But then they’re supposed to be circling wagons of their own.
I missed the lead-up to my nephews coming near blows with one another. And I wasn’t in the kitchen when my daughter fell to “ratting out” her brother via text.
But something’s atilt.
In the Us vs. Them ideal that set off this blog in the first place, our kids are supposed to stay the “them.” And when they cross over enemy lines, even if only for reconnaissance, something’s not right with the world.
An editor friend who follows the blog and knew of Michael’s ironic help in its development, suggested I offer him his own forum. A rebuttal of sorts, for him and his kind.
When I threw out the idea, I received a shoulder shrug to the notion of work.
C’mon, I urged, it could be your very own parents-suck-dot-net.
But that pretty much says it all, he assured.
And, of course, that was the appropriate response.
What isn’t is silence between brothers or tattles from sisters.
I could leap to the obvious and pull from the song –you don’t know what you’ve got ‘til it’s gone- but that too-far-off concept is likely as lost on them as it would have been on me.
I was in college when I first got a clear picture that my family might be different from those of my peers. Not in the solidarity they had among their own siblings but rather in the harbinger of their future in the form of their extended families. Everyone back then assumed I had a huge family. I didn’t. But while they had cousins they sort of knew, mine were like siblings. Second and third cousins along were still included in our family gatherings. Bonds that were long ago formed in my family had apparently been set in concrete. On the contrary, their families seemed small –they weren’t- because aunts weren’t talking to aunts and uncles had forsaken their brothers.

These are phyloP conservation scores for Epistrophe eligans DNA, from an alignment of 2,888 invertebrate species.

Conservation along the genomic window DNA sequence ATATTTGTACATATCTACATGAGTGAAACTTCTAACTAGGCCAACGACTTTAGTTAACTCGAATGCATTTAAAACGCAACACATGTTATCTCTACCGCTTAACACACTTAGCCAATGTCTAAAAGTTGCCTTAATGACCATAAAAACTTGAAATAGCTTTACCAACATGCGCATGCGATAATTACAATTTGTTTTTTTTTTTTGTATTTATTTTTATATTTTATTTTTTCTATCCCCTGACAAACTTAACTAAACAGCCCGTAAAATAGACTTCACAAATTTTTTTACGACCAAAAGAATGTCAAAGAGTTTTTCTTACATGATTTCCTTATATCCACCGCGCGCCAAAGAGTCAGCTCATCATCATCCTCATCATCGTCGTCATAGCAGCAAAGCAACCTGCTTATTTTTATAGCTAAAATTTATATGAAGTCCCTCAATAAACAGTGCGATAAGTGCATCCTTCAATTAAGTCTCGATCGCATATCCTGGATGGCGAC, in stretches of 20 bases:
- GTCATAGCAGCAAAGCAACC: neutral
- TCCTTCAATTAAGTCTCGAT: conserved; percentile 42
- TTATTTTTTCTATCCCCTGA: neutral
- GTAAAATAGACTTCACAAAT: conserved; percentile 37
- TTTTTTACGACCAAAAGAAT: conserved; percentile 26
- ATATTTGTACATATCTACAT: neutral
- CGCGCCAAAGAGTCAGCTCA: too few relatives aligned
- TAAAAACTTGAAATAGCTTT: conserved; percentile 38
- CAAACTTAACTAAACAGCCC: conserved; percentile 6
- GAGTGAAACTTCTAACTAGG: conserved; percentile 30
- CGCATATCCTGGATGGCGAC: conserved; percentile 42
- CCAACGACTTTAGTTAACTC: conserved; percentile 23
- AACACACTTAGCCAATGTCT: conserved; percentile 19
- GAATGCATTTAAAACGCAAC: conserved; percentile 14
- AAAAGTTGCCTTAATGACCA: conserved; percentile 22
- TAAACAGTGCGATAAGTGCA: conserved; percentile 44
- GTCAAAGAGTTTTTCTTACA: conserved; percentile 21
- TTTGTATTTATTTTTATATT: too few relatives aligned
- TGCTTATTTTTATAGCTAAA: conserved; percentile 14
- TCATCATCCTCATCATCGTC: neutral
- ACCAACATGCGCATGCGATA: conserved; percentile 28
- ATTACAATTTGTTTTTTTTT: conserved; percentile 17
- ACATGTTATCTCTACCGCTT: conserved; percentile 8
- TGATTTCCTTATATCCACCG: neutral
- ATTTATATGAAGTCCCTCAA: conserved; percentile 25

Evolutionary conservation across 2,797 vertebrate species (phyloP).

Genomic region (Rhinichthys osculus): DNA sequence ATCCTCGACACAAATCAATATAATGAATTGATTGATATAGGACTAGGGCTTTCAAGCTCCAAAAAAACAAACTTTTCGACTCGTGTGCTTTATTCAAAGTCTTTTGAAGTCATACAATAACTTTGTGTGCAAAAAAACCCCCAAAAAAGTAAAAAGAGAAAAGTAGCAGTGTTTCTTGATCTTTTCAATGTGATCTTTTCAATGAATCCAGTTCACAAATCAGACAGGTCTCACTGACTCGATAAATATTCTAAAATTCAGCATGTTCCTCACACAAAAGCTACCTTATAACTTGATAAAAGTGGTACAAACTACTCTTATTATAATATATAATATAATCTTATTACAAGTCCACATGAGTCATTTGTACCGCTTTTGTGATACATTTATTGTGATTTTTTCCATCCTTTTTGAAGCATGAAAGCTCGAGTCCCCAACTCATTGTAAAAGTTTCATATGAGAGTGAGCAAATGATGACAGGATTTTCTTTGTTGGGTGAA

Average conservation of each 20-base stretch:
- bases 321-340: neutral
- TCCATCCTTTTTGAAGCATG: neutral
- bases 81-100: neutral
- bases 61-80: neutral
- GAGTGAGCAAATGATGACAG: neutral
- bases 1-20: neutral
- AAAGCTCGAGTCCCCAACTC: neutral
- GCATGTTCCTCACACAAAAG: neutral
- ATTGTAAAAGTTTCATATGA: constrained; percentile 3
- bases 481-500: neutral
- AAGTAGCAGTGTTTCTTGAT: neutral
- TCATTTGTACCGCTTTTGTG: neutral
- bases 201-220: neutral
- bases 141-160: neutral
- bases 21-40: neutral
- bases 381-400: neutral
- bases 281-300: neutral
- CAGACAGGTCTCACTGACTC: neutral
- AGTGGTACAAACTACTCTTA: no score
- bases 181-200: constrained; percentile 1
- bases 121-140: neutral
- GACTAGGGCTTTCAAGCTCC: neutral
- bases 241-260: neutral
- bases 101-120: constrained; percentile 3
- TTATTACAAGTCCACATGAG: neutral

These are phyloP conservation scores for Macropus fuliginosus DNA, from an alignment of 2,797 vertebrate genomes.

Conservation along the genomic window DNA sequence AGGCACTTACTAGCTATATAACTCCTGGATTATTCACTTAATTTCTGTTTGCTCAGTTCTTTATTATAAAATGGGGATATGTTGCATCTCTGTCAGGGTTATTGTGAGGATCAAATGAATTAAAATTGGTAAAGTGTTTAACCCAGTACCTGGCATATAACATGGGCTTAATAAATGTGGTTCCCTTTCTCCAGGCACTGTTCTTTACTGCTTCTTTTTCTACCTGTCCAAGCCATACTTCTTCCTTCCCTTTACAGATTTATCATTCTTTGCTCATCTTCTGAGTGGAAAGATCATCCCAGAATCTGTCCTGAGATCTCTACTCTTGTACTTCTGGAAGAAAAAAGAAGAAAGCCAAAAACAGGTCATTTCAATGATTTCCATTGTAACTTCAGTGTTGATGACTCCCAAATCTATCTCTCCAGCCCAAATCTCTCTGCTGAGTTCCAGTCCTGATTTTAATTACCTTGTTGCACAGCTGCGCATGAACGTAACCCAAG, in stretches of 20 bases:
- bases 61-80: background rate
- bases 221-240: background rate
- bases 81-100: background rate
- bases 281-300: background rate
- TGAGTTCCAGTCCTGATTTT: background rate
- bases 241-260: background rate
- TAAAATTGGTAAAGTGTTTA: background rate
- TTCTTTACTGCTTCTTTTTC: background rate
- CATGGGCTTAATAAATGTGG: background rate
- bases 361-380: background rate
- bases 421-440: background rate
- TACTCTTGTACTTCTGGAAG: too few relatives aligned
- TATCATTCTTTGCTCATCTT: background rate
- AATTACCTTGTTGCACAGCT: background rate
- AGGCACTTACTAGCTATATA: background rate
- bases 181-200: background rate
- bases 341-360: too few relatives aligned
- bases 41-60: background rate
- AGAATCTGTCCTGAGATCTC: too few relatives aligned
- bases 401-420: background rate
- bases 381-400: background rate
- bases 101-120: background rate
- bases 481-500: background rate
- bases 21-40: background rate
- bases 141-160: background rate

I still don’t get that.
Family comes first. Those weren’t just words my father said. They were condition and creed. Fact. As sure as the sun. Family before god, before country, before anything else. Always.
My brothers and I fought as kids, didn’t always see eye-to-eye on our way to adulthood, but there are no take-backsies with family. You get what you get –and you stand by it. No matter what. For my brothers and me, we knew the drill like we knew our name. Family first.
So when our kids are fighting, although I know that they’ll land where we did, I still take pause. Because I look to the too many others with whom they’re surrounded. Girls who don’t talk to their sisters; boys who can’t stomach their brothers. And I look to the adults in my own life who’ve left behind siblings like neighbors from first neighborhoods. For reasons espoused, laid well and sure. Someone wronged, slighted or slurred. It’s money or rivalry or challenges or lack of support.
And I hear. Really, I do. There are so many shades of gray that can splinter a family.
But in spite of the rainbow that acts as my Facebook photo, there are areas where gray isn’t my favorite color. Black and white are the only shades I understand when it comes to family. You stand by them, no matter what.
And whether it’s in mimicry of Joan Baez or Counting Crows or the next generation of singer who follows the mantra, I’ll reiterate the line: you don’t know what you’ve got ’til it’s gone….